PATH's Cervical Cancer Prevention Action Planner

HPV vaccination logistics

As they do for routine immunizations in an EPI program, managers must be sure that an adequate supply of vaccine and vaccination materials are on hand, storage facilities are adequate, sufficient numbers of health workers are available, and supplies and personnel can be transported to vaccination sites. While adding HPV vaccinations to a country program can increase workloads, it also provides the opportunity to assess and improve the overall vaccine delivery system, including the cold chain, the transport and supply system, and health center staffing. Such assessments should be used to ensure that health systems are strengthened and essential services are not disrupted during HPV vaccination sessions. The WHO Vaccine Introduction Guidelines and country EPI manuals are good sources of information on these topics.

Supply, storage, transport, and cold chain management

USAID’s Immunization Essentials has a chapter on calculating how much vaccine to order to meet demand and avoid wastage. PATH project countries found that single-dose vials resulted in low wastage, on the order of less than 1 percent. Because it is important to avoid running out of vaccine, managers can start with a projected wastage of 5 percent and then adjust subsequent requests based on their experience. Managers must also ensure adequate storage space for the vials. To assist with this, a Vaccine Volume Calculator is available from WHO.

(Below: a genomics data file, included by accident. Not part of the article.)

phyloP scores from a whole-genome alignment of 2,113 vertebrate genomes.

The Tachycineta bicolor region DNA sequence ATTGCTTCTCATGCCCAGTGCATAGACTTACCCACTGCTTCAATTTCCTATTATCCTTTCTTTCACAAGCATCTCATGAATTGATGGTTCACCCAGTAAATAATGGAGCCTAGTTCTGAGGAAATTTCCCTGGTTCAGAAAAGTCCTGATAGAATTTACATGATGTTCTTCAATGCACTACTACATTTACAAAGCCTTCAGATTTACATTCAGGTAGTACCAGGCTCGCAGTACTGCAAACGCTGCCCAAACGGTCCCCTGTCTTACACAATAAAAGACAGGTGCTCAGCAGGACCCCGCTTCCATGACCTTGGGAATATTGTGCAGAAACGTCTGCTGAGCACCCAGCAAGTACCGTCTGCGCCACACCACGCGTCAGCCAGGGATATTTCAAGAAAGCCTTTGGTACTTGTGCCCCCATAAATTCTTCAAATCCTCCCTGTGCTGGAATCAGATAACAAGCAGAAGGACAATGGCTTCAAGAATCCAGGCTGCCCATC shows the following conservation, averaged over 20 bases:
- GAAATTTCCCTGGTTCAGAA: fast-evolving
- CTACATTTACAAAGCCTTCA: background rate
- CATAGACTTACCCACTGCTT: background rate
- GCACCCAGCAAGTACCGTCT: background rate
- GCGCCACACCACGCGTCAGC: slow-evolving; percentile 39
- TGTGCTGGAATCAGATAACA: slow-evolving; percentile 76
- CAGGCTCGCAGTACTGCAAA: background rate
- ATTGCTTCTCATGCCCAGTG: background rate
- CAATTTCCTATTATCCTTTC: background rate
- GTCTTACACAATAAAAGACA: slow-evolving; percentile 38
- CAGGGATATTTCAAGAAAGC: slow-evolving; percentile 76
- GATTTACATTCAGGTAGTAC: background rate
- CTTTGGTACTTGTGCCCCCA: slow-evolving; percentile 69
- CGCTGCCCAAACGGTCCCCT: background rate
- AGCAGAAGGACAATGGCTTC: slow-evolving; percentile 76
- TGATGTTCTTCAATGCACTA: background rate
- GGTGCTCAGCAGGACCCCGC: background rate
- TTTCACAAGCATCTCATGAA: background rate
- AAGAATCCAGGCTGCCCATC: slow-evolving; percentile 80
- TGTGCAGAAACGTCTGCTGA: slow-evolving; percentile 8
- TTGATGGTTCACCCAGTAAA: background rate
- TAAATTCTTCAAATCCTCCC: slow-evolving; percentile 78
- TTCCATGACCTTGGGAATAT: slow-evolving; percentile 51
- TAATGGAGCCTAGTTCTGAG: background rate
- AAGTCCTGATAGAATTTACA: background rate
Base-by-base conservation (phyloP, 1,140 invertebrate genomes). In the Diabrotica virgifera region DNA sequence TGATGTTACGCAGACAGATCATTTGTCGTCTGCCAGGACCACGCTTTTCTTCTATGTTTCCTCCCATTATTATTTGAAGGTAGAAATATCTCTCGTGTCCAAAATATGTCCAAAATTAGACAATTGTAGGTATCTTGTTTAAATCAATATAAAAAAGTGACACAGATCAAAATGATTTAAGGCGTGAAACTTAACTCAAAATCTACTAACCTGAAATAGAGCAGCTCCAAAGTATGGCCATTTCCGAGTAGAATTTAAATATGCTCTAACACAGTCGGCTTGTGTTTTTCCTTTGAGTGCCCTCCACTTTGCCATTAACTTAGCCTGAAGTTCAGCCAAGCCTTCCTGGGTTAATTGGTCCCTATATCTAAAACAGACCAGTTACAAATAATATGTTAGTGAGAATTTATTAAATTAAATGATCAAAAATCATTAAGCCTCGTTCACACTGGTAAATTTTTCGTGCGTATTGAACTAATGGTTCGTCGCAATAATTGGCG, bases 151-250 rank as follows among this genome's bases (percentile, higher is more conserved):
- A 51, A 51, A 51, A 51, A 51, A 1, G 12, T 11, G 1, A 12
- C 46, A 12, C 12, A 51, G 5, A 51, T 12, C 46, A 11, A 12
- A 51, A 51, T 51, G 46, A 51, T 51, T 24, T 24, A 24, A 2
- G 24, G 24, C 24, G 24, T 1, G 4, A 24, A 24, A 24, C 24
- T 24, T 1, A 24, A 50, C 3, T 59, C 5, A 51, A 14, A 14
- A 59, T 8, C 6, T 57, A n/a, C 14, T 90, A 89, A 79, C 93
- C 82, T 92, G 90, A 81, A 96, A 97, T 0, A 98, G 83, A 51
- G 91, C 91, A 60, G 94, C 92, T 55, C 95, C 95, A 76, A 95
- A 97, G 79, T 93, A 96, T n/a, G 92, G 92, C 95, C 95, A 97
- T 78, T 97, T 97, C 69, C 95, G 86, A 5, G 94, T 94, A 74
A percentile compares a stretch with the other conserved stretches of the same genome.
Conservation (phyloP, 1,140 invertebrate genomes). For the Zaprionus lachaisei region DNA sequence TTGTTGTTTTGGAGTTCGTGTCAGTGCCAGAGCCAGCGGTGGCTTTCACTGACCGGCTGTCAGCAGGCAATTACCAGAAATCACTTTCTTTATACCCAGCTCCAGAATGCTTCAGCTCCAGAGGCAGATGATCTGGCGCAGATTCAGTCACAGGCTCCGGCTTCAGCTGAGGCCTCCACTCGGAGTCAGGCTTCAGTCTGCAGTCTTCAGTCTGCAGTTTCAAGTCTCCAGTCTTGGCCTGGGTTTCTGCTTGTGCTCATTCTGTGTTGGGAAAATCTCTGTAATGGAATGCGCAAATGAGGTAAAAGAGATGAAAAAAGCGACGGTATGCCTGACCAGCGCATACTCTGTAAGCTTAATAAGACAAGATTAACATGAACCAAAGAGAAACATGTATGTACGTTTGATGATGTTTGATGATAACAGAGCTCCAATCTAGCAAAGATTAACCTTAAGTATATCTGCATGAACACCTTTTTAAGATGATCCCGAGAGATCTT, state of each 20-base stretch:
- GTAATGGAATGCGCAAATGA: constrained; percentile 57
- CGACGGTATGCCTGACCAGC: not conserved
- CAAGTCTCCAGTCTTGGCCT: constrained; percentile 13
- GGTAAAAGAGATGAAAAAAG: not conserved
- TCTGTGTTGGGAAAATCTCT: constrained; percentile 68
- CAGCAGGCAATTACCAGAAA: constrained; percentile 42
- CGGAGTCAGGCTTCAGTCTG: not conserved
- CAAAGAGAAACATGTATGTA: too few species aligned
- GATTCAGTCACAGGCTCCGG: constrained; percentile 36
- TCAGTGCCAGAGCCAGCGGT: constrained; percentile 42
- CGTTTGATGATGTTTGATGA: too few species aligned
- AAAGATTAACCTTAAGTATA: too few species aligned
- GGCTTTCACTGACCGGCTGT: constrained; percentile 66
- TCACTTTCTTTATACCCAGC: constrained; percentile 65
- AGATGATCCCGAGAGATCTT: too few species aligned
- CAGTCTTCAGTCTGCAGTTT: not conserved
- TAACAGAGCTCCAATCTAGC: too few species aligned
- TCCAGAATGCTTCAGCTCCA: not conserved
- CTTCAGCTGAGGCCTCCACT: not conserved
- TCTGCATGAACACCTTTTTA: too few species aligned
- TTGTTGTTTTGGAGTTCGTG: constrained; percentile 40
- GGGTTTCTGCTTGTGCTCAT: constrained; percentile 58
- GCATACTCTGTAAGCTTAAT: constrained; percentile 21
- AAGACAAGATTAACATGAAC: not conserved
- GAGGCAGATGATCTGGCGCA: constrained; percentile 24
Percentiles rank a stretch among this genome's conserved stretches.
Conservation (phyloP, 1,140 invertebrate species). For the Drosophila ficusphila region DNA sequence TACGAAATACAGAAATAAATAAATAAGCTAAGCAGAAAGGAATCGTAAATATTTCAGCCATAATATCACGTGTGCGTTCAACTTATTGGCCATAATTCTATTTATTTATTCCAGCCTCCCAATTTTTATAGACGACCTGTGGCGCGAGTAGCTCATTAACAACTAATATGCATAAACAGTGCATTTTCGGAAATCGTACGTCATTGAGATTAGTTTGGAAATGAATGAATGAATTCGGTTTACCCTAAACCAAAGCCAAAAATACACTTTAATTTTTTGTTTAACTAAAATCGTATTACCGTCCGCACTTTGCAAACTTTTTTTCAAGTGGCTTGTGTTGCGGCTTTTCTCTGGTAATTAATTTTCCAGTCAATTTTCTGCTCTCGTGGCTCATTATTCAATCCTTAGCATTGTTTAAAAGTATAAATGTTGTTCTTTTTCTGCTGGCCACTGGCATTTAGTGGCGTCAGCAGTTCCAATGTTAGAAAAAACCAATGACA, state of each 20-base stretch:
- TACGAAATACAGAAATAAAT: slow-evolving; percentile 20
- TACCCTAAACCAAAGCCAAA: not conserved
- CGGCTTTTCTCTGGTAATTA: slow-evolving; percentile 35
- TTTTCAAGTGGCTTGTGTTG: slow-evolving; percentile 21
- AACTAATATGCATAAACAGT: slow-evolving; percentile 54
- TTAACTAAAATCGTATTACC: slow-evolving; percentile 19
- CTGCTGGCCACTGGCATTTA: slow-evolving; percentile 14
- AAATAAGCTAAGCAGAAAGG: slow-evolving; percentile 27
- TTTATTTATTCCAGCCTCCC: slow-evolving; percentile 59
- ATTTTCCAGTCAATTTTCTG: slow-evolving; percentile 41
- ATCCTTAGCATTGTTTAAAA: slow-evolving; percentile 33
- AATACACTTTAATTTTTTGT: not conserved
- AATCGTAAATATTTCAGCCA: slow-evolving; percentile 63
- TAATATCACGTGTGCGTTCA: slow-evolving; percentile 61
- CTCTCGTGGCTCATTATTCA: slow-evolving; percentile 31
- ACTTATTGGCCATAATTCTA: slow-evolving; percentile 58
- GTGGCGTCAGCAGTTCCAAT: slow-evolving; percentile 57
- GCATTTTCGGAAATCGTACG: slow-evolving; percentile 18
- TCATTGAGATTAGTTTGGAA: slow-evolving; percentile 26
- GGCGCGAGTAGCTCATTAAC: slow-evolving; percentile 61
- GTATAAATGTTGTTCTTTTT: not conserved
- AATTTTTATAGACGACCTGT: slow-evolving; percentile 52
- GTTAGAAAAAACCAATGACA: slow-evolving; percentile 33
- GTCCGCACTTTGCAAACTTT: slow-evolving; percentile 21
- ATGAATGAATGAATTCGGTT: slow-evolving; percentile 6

Adequate space must be available for ancillary supplies such as syringes, waste collection materials, and ice packs for vaccine carriers for transport to vaccination sites. In order to avoid overloading the cold chain storage space at health facilities, health workers should request their vaccine supply close to the dates of vaccination so the vials will be stored for only a short period of time.

A good strategy for conserving resources is to arrange delivery of HPV vaccine to coincide with scheduled delivery of other vaccines from the national to the district level as well as from district to local health posts, provided that storage space is available. Funds must be available to transport supplies and health workers to immunization sites, since this may require hiring motorbikes, bicycles, or other vehicles and making sure that adequate staff are available.

HPV vaccines must be stored at +2 to +8 degrees Celsius and are very sensitive to temperatures below +2 degrees Celsius; once HPV vaccine freezes, it loses potency and should not be used. To determine whether vaccine has been frozen, see the WHO guide Immunization in Practice Module 3: The Cold Chain. This manual also illustrates how to store vaccine in refrigerators to avoid freezing.